one phase cross-sectional survey carried out in Sao Paulo and Rio de Janeiro, Brazil. A multistage probability to size sampling scheme was performed in order to select the participants (3000 and 1500 respectively). The cities were stratified according to homicide rates, and in Sao Paulo the three most violent strata were oversampled. The measurements included exposure to traumatic events, psychiatric diagnoses (CIDI 2.1), contextual (homicide rates and social indicators), and individual factors, such as demographics, social capital, resilience, help seeking behaviours. The interviews were carried between June/2007 February/2008, by a team of lay interviewers. The statistical analyses will be weight-adjusted in order to take account of the design effects. Standardization will be used in order to compare the results between the two centres. Whole genome association analysis will be performed on the 1 million SNP (single nucleotide polymorphism) arrays, and additional association analysis will be performed on additional phenotypes. The Ethical Committee of the Federal University of Sao Paulo approved the study, and participants who matched diagnostic criteria have been offered a referral to outpatient clinics at the Federal University of Sao Paulo and Federal University of Rio de Janeiro.
doi:10.1186/1471-244X-9-34
PMCID: PMC2700799  PMID: 19500422
4.  Risk factors for falls with severe fracture in elderly people living in a middle-income country: a case control study 
BMC Geriatrics  2008;8:21.
Background
Fracture after falling has been identified as an important problem in public health. Most studies of risk factors for fractures due to falls have been carried out in developed countries, although the size of the elderly population is increasing fast in middle income countries. The objective of this paper is to identify risk factors for fall related to severe fractures in those aged 60 or more in a middle-income country.
Methods
A case-control study was carried out in Rio de Janeiro-Brazil based general hospitals between 2002–2003. Two hundred-fifty hospitalised cases of fracture were matched with 250 community controls by sex, age group and living area. Data were collected for socio-demographic variables, health status and drugs used before the fall. A conditional logistic regression model was fitted to identify variables associated with the risk of fall related severe fracture.
Results
Low body mass index, cognitive impairment, stroke and lack of urine control were associated with increased risk of severe fall related fractures. Benzodiazepines and muscle relaxants were also related to an increased risk of severe fractures while moderate use of alcohol was associated with reduced risk.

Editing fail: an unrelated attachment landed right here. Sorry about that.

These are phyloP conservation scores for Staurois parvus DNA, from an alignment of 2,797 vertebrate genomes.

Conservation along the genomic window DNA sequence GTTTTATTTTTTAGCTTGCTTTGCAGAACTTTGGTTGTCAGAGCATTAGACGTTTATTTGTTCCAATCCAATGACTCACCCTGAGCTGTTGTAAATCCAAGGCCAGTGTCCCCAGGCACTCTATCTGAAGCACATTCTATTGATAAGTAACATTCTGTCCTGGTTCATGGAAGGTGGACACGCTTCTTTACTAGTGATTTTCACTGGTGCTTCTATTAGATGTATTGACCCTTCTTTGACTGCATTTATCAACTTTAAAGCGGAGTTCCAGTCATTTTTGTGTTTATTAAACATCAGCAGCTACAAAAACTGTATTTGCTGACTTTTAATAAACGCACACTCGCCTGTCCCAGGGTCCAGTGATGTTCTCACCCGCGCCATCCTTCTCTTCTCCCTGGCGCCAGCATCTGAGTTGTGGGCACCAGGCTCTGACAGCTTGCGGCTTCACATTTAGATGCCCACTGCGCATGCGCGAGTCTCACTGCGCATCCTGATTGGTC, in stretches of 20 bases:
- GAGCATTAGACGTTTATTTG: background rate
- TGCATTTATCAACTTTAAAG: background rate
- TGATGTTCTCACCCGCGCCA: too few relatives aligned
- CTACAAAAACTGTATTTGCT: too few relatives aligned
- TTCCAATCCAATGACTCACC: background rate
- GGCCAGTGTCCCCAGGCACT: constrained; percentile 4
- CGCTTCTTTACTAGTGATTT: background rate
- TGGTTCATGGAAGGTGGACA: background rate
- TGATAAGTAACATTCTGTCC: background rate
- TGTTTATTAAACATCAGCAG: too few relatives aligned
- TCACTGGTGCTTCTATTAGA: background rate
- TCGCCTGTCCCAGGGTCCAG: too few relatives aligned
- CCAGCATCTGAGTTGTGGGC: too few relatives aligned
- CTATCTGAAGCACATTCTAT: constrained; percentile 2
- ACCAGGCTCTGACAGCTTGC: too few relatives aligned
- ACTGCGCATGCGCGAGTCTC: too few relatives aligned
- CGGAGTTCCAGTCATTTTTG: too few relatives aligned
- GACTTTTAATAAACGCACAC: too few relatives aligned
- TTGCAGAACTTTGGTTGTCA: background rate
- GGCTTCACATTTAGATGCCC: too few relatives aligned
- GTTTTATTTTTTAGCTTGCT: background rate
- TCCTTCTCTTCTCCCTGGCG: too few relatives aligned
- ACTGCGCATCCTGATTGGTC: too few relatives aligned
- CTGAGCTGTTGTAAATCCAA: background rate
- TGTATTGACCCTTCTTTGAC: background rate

Conclusion
Although the association between benzodiazepines and fractures due to fall has been consistently demonstrated for old people, this has not been the case for muscle relaxant drugs. The decision to prescribe muscle relaxants for elderly people should take into account the risk of severe fracture associated with these drugs.
doi:10.1186/1471-2318-8-21
PMCID: PMC2532993  PMID: 18727832
5.  TREC-Rio trial: a randomised controlled trial for rapid tranquillisation for agitated patients in emergency psychiatric rooms [ISRCTN44153243] 
BMC Psychiatry  2002;2:11.
Background
Agitated or violent patients constitute 10% of all emergency psychiatric treatment. Management guidelines, the preferred treatment of clinicians and clinical practice all differ. Systematic reviews show that all relevant studies are small and none are likely to have adequate power to show true differences between treatments. Worldwide, current treatment is not based on evidence from randomised trials. In Brazil, the combination haloperidol-promethazine is frequently used, but no studies involving this mix exist.
Methods
TREC-Rio (Tranquilização Rápida-Ensaio Clínico [Translation: Rapid Tranquillisation-Clinical Trial]) will compare midazolam with haloperidol-promethazine mix for treatment of agitated patients in emergency psychiatric rooms of Rio de Janeiro, Brazil. TREC-Rio is a randomised, controlled, pragmatic and open study. Primary measure of outcome is tranquillisation at 20 minutes but effects on other measures of morbidity will also be assessed.
TREC-Rio will involve the collaboration of as many health care professionals based in four psychiatric emergency rooms of Rio as possible. Because the design of this trial does not substantially complicate clinical management, and in several aspects simplifies it, the study can be large, and treatments used in everyday practice can be evaluated.
doi:10.1186/1471-244X-2-11
PMCID: PMC134470  PMID: 12383353

Results 1-5 (5)